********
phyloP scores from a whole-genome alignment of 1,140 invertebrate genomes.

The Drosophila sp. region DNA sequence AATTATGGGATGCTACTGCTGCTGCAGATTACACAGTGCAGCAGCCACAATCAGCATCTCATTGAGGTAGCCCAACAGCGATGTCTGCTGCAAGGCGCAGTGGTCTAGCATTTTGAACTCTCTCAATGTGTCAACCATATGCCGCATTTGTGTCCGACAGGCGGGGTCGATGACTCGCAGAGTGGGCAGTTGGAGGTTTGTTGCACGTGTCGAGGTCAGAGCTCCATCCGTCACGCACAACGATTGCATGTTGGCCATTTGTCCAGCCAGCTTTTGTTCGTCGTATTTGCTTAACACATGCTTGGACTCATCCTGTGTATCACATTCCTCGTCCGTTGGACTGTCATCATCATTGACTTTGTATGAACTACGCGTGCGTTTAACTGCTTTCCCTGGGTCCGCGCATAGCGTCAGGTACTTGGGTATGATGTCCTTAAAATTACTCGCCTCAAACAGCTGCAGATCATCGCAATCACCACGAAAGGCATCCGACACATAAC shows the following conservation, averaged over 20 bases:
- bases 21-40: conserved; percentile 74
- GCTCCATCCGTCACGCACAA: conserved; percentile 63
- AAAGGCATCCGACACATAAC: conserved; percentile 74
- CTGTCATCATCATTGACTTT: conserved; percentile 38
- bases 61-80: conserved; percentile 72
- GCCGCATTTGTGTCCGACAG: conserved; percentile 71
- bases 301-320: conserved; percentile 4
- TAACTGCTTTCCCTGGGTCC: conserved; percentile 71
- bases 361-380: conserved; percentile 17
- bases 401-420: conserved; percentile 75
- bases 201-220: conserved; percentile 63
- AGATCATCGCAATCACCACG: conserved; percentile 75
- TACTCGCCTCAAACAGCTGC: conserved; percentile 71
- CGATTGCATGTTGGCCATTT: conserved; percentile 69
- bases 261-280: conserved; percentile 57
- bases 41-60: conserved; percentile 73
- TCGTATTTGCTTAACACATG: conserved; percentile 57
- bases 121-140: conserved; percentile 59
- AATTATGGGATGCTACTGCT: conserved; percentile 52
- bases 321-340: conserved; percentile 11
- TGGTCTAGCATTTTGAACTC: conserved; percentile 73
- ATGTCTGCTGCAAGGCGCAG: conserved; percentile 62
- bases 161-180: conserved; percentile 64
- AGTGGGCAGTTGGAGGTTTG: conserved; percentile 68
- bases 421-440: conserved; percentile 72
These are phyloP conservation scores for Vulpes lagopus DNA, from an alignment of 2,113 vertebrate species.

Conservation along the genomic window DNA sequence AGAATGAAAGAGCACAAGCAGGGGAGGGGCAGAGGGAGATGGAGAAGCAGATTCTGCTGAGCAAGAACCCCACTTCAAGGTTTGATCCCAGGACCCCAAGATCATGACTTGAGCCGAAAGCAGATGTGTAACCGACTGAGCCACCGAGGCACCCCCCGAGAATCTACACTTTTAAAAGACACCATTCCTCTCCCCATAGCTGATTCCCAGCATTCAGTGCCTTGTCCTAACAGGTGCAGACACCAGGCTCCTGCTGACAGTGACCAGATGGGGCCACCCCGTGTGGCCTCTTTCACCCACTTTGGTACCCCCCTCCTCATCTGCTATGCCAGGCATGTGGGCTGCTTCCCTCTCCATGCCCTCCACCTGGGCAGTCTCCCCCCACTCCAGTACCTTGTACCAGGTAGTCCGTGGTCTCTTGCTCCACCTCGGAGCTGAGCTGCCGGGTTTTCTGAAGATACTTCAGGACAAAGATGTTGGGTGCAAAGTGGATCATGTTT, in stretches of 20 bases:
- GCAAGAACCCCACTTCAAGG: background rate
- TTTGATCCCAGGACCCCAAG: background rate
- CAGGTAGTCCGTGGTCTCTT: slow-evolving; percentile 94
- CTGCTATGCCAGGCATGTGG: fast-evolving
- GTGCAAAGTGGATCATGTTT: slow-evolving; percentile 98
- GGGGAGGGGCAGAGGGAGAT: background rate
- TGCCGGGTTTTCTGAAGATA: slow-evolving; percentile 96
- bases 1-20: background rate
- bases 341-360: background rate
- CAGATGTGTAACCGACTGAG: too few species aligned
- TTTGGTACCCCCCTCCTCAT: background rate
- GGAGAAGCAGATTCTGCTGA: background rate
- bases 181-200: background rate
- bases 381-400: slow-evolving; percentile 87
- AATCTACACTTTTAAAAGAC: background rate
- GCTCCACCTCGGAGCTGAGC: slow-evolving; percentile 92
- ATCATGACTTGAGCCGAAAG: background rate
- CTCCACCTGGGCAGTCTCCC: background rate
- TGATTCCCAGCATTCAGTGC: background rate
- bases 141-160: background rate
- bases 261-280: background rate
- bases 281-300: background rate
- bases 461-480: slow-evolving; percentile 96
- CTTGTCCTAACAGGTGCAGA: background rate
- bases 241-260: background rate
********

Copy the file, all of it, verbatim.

phyloP scores from a whole-genome alignment of 1,140 invertebrate genomes.

The Drosophila sp. region DNA sequence AATTATGGGATGCTACTGCTGCTGCAGATTACACAGTGCAGCAGCCACAATCAGCATCTCATTGAGGTAGCCCAACAGCGATGTCTGCTGCAAGGCGCAGTGGTCTAGCATTTTGAACTCTCTCAATGTGTCAACCATATGCCGCATTTGTGTCCGACAGGCGGGGTCGATGACTCGCAGAGTGGGCAGTTGGAGGTTTGTTGCACGTGTCGAGGTCAGAGCTCCATCCGTCACGCACAACGATTGCATGTTGGCCATTTGTCCAGCCAGCTTTTGTTCGTCGTATTTGCTTAACACATGCTTGGACTCATCCTGTGTATCACATTCCTCGTCCGTTGGACTGTCATCATCATTGACTTTGTATGAACTACGCGTGCGTTTAACTGCTTTCCCTGGGTCCGCGCATAGCGTCAGGTACTTGGGTATGATGTCCTTAAAATTACTCGCCTCAAACAGCTGCAGATCATCGCAATCACCACGAAAGGCATCCGACACATAAC shows the following conservation, averaged over 20 bases:
- bases 21-40: conserved; percentile 74
- GCTCCATCCGTCACGCACAA: conserved; percentile 63
- AAAGGCATCCGACACATAAC: conserved; percentile 74
- CTGTCATCATCATTGACTTT: conserved; percentile 38
- bases 61-80: conserved; percentile 72
- GCCGCATTTGTGTCCGACAG: conserved; percentile 71
- bases 301-320: conserved; percentile 4
- TAACTGCTTTCCCTGGGTCC: conserved; percentile 71
- bases 361-380: conserved; percentile 17
- bases 401-420: conserved; percentile 75
- bases 201-220: conserved; percentile 63
- AGATCATCGCAATCACCACG: conserved; percentile 75
- TACTCGCCTCAAACAGCTGC: conserved; percentile 71
- CGATTGCATGTTGGCCATTT: conserved; percentile 69
- bases 261-280: conserved; percentile 57
- bases 41-60: conserved; percentile 73
- TCGTATTTGCTTAACACATG: conserved; percentile 57
- bases 121-140: conserved; percentile 59
- AATTATGGGATGCTACTGCT: conserved; percentile 52
- bases 321-340: conserved; percentile 11
- TGGTCTAGCATTTTGAACTC: conserved; percentile 73
- ATGTCTGCTGCAAGGCGCAG: conserved; percentile 62
- bases 161-180: conserved; percentile 64
- AGTGGGCAGTTGGAGGTTTG: conserved; percentile 68
- bases 421-440: conserved; percentile 72
These are phyloP conservation scores for Vulpes lagopus DNA, from an alignment of 2,113 vertebrate species.

Conservation along the genomic window DNA sequence AGAATGAAAGAGCACAAGCAGGGGAGGGGCAGAGGGAGATGGAGAAGCAGATTCTGCTGAGCAAGAACCCCACTTCAAGGTTTGATCCCAGGACCCCAAGATCATGACTTGAGCCGAAAGCAGATGTGTAACCGACTGAGCCACCGAGGCACCCCCCGAGAATCTACACTTTTAAAAGACACCATTCCTCTCCCCATAGCTGATTCCCAGCATTCAGTGCCTTGTCCTAACAGGTGCAGACACCAGGCTCCTGCTGACAGTGACCAGATGGGGCCACCCCGTGTGGCCTCTTTCACCCACTTTGGTACCCCCCTCCTCATCTGCTATGCCAGGCATGTGGGCTGCTTCCCTCTCCATGCCCTCCACCTGGGCAGTCTCCCCCCACTCCAGTACCTTGTACCAGGTAGTCCGTGGTCTCTTGCTCCACCTCGGAGCTGAGCTGCCGGGTTTTCTGAAGATACTTCAGGACAAAGATGTTGGGTGCAAAGTGGATCATGTTT, in stretches of 20 bases:
- GCAAGAACCCCACTTCAAGG: background rate
- TTTGATCCCAGGACCCCAAG: background rate
- CAGGTAGTCCGTGGTCTCTT: slow-evolving; percentile 94
- CTGCTATGCCAGGCATGTGG: fast-evolving
- GTGCAAAGTGGATCATGTTT: slow-evolving; percentile 98
- GGGGAGGGGCAGAGGGAGAT: background rate
- TGCCGGGTTTTCTGAAGATA: slow-evolving; percentile 96
- bases 1-20: background rate
- bases 341-360: background rate
- CAGATGTGTAACCGACTGAG: too few species aligned
- TTTGGTACCCCCCTCCTCAT: background rate
- GGAGAAGCAGATTCTGCTGA: background rate
- bases 181-200: background rate
- bases 381-400: slow-evolving; percentile 87
- AATCTACACTTTTAAAAGAC: background rate
- GCTCCACCTCGGAGCTGAGC: slow-evolving; percentile 92
- ATCATGACTTGAGCCGAAAG: background rate
- CTCCACCTGGGCAGTCTCCC: background rate
- TGATTCCCAGCATTCAGTGC: background rate
- bases 141-160: background rate
- bases 261-280: background rate
- bases 281-300: background rate
- bases 461-480: slow-evolving; percentile 96
- CTTGTCCTAACAGGTGCAGA: background rate
- bases 241-260: background rate